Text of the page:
In a study that assessed community-based urology practice in the United States between 2010 and 2013, about half of men with low-risk prostate cancer were treated with radical prostatectomy. In comparison, the rate of active surveillance use in this population increased from 14.3 percent in 2009 to 40.4 percent in 2013.
Focus on High-risk Populations
In developing the draft recommendation, task force members specifically reviewed evidence on the benefits and harms of screening in men at higher risk for prostate cancer, such as African-American men and those with a family history of the disease.
"Clinicians should speak with their African-American patients about their increased risk of developing and dying from prostate cancer, as well as the potential benefits and harms of screening," said USPSTF Chair Kirsten Bibbins-Domingo, Ph.D., M.D., M.A.S., in the bulletin. "This recommendation applies to African-American men, but we remain particularly concerned about the striking absence of evidence to guide these high-risk men specifically as they make decisions about screening. Additional research on prostate cancer in African-American men should be a national priority."
The task force also recommended that clinicians talk with patients who have a family history of prostate cancer, particularly in a father or brother, about their increased risk of developing the disease. The group called for targeted research on the potential benefits and harms of screening in these men.
Family Physician's Perspective
Jennifer Frost, M.D., medical director for the AAFP Health of the Public and Science Division, stressed that the recommendations for each age group are based on the balance of benefits and harms of screening.
"The benefits of prostate cancer screening are small, with only one per 1,000 men offered screening possibly avoiding death from prostate cancer," she told AAFP News. "There are also significant harms associated with screening, including false-positives, treatment of disease that would not otherwise impact a man's life, and complications from treatment such as incontinence and impotence.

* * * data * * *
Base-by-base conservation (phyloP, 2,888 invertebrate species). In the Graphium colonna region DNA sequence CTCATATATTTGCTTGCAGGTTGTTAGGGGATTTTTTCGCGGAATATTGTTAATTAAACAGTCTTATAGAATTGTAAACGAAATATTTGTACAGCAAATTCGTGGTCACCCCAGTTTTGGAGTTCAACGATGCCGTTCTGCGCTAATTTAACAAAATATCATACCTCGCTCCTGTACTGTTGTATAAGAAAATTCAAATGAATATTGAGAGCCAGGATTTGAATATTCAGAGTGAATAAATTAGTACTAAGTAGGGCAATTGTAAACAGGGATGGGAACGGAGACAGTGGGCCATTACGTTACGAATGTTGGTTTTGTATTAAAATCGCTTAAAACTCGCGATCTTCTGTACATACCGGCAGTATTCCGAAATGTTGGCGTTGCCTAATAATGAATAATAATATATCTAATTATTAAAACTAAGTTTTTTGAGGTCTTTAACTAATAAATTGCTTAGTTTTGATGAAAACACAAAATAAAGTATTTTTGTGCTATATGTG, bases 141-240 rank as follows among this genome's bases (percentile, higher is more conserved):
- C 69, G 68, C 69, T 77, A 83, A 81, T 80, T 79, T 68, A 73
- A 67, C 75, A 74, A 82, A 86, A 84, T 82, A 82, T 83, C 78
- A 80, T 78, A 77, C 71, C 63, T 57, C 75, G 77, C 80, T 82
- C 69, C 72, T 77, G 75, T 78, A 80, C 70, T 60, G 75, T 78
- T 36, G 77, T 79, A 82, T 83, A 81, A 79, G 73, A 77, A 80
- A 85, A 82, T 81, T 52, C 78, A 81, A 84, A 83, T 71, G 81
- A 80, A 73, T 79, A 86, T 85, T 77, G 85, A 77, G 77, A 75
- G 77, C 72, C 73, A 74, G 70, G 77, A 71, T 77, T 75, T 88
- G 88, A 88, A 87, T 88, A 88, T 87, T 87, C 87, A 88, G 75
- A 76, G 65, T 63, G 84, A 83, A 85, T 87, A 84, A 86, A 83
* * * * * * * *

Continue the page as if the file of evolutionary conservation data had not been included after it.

"When the benefits are small, it's harder to justify the potential harms."
Frost pointed out that in 2012, the USPSTF and the AAFP recommended against PSA-based screening for prostate cancer for all men, a recommendation that was added to the Choosing Wisely list of tests and procedures that may be overused.
The revised guidance in the current draft recommendation is based largely on the same studies that informed the 2012 recommendation, Frost said, but there has been longer-term follow-up to the research and a shift in treatment strategies.
"The follow-up data indicate a similar impact on mortality as the earlier data, but also show a potential reduction in metastatic disease," she explained. "And since the earlier recommendation, treatment has become less aggressive, with a significant portion of men undergoing active surveillance rather than immediate surgery or radiation."
As for using the PSA test to detect prostate cancer, Frost acknowledged that it's not a great test but said it's the best option available.
"It has a very high false-positive rate, with more than 15 percent of men experiencing a false-positive," she said. "These men then undergo further testing -- with the associated risks. Of those who have a 'true positive,' up to 50 percent may be overdiagnosed, which means their prostate cancer would not have become clinically significant in their lifetime."
Frost said when family physicians discuss the risks and benefits of prostate cancer screening with men ages 55-69, multiple factors should be considered, including anything that would increase or decrease a man's risk of developing prostate cancer.
"If a man's father developed prostate cancer at age 80, but then died six years later of a different cause, his risk is not significantly increased," she said. "If, however, a man's father and uncle both developed cancer while in their early 60s, which rapidly progressed, resulting in their early death, then he is at much higher risk and may be more likely to risk the potential harms associated with screening."
The USPSTF is inviting comments on its draft recommendation statement,(www.uspreventiveservicestaskforce.org) as well as on the draft systematic evidence review,(www.uspreventiveservicestaskforce.org) the contextual review on overdiagnosis in screening decision models(www.uspreventiveservicestaskforce.org) and the overview of screening decision models.(www.uspreventiveservicestaskforce.org)
The public comment window is open until 8 p.m. EDT on May 8. All comments received will be considered as the task force prepares its final recommendation.
The AAFP will review the USPSTF's draft recommendation statement and supporting evidence and provide comments to the task force. The Academy will release its own recommendation on the topic after the task force finalizes its guidance.